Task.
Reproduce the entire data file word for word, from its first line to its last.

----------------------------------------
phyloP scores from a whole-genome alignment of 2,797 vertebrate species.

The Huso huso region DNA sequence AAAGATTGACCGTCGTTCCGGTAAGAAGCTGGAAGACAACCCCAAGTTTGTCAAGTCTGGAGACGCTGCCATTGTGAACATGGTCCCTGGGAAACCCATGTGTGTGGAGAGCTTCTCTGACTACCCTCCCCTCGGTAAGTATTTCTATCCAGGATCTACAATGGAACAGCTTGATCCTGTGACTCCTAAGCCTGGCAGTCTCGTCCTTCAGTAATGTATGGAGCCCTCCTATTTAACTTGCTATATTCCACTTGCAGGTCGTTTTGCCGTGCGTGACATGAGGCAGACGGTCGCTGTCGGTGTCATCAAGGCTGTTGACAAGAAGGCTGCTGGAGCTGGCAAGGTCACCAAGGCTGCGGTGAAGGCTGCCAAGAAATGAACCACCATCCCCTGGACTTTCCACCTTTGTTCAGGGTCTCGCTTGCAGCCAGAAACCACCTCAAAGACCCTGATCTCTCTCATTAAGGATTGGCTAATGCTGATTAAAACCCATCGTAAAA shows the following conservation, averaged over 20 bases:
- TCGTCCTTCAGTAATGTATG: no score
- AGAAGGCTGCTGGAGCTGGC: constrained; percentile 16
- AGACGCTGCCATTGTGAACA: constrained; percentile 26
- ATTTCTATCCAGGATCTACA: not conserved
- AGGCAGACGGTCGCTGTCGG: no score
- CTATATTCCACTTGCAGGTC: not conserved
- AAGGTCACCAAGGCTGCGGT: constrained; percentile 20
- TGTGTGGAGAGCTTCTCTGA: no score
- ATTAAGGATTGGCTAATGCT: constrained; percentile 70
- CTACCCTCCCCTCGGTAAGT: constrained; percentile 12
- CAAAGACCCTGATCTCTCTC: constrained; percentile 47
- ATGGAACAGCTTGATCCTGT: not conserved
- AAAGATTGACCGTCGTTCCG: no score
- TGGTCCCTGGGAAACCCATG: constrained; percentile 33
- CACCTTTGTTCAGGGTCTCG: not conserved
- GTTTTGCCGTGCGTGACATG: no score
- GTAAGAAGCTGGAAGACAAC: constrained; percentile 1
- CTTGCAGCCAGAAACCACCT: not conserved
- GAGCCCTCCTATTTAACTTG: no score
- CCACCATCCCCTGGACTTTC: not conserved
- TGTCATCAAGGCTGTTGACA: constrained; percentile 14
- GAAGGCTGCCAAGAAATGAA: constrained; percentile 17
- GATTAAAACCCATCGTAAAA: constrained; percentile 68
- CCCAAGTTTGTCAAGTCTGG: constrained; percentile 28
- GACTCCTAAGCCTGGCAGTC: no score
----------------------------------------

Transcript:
phyloP scores from a whole-genome alignment of 2,797 vertebrate species.

The Huso huso region DNA sequence AAAGATTGACCGTCGTTCCGGTAAGAAGCTGGAAGACAACCCCAAGTTTGTCAAGTCTGGAGACGCTGCCATTGTGAACATGGTCCCTGGGAAACCCATGTGTGTGGAGAGCTTCTCTGACTACCCTCCCCTCGGTAAGTATTTCTATCCAGGATCTACAATGGAACAGCTTGATCCTGTGACTCCTAAGCCTGGCAGTCTCGTCCTTCAGTAATGTATGGAGCCCTCCTATTTAACTTGCTATATTCCACTTGCAGGTCGTTTTGCCGTGCGTGACATGAGGCAGACGGTCGCTGTCGGTGTCATCAAGGCTGTTGACAAGAAGGCTGCTGGAGCTGGCAAGGTCACCAAGGCTGCGGTGAAGGCTGCCAAGAAATGAACCACCATCCCCTGGACTTTCCACCTTTGTTCAGGGTCTCGCTTGCAGCCAGAAACCACCTCAAAGACCCTGATCTCTCTCATTAAGGATTGGCTAATGCTGATTAAAACCCATCGTAAAA shows the following conservation, averaged over 20 bases:
- TCGTCCTTCAGTAATGTATG: no score
- AGAAGGCTGCTGGAGCTGGC: constrained; percentile 16
- AGACGCTGCCATTGTGAACA: constrained; percentile 26
- ATTTCTATCCAGGATCTACA: not conserved
- AGGCAGACGGTCGCTGTCGG: no score
- CTATATTCCACTTGCAGGTC: not conserved
- AAGGTCACCAAGGCTGCGGT: constrained; percentile 20
- TGTGTGGAGAGCTTCTCTGA: no score
- ATTAAGGATTGGCTAATGCT: constrained; percentile 70
- CTACCCTCCCCTCGGTAAGT: constrained; percentile 12
- CAAAGACCCTGATCTCTCTC: constrained; percentile 47
- ATGGAACAGCTTGATCCTGT: not conserved
- AAAGATTGACCGTCGTTCCG: no score
- TGGTCCCTGGGAAACCCATG: constrained; percentile 33
- CACCTTTGTTCAGGGTCTCG: not conserved
- GTTTTGCCGTGCGTGACATG: no score
- GTAAGAAGCTGGAAGACAAC: constrained; percentile 1
- CTTGCAGCCAGAAACCACCT: not conserved
- GAGCCCTCCTATTTAACTTG: no score
- CCACCATCCCCTGGACTTTC: not conserved
- TGTCATCAAGGCTGTTGACA: constrained; percentile 14
- GAAGGCTGCCAAGAAATGAA: constrained; percentile 17
- GATTAAAACCCATCGTAAAA: constrained; percentile 68
- CCCAAGTTTGTCAAGTCTGG: constrained; percentile 28
- GACTCCTAAGCCTGGCAGTC: no score